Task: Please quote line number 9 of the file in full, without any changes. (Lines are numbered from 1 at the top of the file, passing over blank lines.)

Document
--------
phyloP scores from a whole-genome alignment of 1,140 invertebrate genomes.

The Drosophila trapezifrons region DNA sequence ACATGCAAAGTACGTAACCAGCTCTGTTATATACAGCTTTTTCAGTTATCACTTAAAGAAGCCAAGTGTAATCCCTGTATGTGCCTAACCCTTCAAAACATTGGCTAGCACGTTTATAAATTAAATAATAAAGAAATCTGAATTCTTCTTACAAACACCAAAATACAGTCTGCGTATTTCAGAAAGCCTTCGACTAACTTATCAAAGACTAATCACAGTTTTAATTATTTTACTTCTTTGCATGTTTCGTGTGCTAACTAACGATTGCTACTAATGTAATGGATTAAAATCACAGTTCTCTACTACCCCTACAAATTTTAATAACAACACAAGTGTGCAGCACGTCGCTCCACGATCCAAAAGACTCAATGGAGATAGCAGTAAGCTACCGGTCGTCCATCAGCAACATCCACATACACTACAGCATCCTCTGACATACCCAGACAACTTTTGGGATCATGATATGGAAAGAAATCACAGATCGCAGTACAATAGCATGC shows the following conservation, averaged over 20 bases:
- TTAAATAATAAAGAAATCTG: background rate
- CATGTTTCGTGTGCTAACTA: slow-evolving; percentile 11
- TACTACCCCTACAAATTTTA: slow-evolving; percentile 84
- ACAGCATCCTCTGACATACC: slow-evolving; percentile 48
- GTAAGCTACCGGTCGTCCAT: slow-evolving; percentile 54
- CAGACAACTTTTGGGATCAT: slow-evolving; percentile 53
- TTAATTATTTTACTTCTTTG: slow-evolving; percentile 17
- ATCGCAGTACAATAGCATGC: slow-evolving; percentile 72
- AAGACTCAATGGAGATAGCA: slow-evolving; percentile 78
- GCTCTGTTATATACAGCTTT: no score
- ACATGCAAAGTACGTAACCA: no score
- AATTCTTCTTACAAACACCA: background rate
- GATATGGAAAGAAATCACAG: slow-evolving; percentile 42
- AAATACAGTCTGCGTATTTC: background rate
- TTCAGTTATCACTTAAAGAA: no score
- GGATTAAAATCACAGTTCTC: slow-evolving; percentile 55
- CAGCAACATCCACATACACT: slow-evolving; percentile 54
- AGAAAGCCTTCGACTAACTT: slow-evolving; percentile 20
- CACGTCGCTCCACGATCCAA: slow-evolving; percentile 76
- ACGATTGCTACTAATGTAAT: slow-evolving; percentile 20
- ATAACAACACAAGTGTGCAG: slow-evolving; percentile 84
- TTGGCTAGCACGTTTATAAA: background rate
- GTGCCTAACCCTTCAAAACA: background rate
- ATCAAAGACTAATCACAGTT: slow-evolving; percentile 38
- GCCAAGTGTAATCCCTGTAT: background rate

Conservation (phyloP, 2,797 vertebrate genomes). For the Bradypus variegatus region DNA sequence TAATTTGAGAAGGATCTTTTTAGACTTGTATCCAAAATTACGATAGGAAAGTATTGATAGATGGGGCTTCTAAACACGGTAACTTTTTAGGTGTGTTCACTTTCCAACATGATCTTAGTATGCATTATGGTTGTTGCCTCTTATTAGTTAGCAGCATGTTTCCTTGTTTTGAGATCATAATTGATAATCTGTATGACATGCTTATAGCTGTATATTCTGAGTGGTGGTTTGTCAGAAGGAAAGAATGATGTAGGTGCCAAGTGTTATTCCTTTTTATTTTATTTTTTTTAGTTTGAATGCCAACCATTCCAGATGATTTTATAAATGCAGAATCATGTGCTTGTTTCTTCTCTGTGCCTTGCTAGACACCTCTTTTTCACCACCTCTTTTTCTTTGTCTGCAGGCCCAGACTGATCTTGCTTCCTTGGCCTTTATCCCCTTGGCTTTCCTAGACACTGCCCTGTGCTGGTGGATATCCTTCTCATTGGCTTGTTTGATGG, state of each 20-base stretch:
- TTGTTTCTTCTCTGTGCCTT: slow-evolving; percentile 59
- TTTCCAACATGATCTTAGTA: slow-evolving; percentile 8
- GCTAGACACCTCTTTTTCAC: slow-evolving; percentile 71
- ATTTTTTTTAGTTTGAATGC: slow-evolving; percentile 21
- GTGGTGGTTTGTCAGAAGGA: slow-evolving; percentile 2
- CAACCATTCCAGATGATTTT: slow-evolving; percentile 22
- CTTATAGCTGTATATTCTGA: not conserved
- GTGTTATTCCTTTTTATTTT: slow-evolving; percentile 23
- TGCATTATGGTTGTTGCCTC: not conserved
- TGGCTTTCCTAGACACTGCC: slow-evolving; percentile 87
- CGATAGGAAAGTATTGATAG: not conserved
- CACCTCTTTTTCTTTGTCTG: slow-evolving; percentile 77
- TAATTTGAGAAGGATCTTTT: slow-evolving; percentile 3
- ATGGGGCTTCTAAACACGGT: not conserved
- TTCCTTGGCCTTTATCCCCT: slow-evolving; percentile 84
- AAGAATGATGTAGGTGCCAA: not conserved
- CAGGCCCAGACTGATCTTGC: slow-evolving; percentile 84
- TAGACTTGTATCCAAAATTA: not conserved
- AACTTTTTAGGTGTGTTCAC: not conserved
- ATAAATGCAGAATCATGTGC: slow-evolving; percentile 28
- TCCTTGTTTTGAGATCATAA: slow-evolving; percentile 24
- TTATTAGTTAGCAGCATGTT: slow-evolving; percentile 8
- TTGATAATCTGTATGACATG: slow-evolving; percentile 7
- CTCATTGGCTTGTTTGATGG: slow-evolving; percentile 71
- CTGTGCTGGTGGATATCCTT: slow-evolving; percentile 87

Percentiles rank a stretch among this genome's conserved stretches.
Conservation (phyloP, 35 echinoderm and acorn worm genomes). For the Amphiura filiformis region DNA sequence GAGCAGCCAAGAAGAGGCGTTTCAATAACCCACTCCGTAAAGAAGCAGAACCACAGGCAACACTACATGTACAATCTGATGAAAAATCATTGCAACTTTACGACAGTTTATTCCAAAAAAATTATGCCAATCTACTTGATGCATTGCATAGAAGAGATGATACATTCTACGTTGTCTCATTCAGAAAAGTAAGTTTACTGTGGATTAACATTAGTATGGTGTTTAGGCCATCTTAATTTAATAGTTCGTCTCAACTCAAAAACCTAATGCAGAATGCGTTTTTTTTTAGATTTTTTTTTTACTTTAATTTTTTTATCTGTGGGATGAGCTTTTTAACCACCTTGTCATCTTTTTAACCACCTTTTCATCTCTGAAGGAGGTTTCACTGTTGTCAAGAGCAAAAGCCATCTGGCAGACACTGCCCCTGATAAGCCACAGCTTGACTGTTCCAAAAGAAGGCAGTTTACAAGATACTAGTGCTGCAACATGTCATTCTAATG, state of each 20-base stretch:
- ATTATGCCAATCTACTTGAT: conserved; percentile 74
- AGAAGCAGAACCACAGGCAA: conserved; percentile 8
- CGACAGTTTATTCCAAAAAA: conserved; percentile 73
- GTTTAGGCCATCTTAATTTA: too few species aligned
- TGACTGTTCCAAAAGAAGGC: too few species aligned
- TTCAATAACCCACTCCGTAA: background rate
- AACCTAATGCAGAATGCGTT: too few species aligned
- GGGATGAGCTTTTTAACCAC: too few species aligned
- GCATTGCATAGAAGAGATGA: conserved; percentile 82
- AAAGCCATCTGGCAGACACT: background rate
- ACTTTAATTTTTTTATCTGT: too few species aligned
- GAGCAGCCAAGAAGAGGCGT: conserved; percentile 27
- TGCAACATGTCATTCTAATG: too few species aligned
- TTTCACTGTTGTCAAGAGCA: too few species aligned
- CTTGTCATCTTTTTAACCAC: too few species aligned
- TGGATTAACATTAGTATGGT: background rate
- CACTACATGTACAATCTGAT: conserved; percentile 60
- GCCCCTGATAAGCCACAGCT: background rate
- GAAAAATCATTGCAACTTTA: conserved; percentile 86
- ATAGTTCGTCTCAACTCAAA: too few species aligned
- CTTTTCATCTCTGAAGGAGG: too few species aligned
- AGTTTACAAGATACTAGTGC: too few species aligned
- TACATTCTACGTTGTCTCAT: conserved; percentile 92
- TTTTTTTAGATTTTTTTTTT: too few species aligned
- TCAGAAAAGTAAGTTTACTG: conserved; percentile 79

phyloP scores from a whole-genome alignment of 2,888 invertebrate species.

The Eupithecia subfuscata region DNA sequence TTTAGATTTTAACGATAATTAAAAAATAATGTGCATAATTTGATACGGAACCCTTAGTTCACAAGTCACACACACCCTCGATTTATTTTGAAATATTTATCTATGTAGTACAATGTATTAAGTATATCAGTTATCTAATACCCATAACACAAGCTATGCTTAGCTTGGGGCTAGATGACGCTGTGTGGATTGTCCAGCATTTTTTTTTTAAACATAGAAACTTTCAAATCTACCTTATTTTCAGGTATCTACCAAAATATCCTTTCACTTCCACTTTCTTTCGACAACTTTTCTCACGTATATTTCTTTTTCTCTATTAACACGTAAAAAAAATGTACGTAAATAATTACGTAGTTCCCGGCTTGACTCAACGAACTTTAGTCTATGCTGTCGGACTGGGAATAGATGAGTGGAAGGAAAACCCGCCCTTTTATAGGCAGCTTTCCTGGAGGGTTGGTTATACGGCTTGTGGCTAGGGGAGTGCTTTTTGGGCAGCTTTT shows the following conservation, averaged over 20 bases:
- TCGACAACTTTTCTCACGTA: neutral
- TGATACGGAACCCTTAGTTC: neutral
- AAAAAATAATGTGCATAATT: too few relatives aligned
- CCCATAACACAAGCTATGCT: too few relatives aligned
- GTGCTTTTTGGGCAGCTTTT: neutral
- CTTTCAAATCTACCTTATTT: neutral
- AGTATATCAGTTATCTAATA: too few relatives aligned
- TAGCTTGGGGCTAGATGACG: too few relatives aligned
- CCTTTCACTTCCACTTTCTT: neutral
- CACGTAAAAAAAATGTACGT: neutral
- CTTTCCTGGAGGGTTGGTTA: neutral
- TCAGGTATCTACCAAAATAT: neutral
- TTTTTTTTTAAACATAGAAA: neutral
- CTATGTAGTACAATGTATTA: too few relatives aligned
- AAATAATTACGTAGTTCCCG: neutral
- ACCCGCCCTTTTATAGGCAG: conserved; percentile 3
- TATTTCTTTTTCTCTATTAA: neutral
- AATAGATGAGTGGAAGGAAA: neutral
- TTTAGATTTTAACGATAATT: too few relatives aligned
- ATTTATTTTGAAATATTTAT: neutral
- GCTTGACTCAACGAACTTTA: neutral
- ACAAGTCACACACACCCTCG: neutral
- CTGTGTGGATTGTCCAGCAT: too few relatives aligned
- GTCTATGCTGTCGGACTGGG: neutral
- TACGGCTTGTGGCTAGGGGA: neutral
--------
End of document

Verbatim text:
- TTAATTATTTTACTTCTTTG: slow-evolving; percentile 17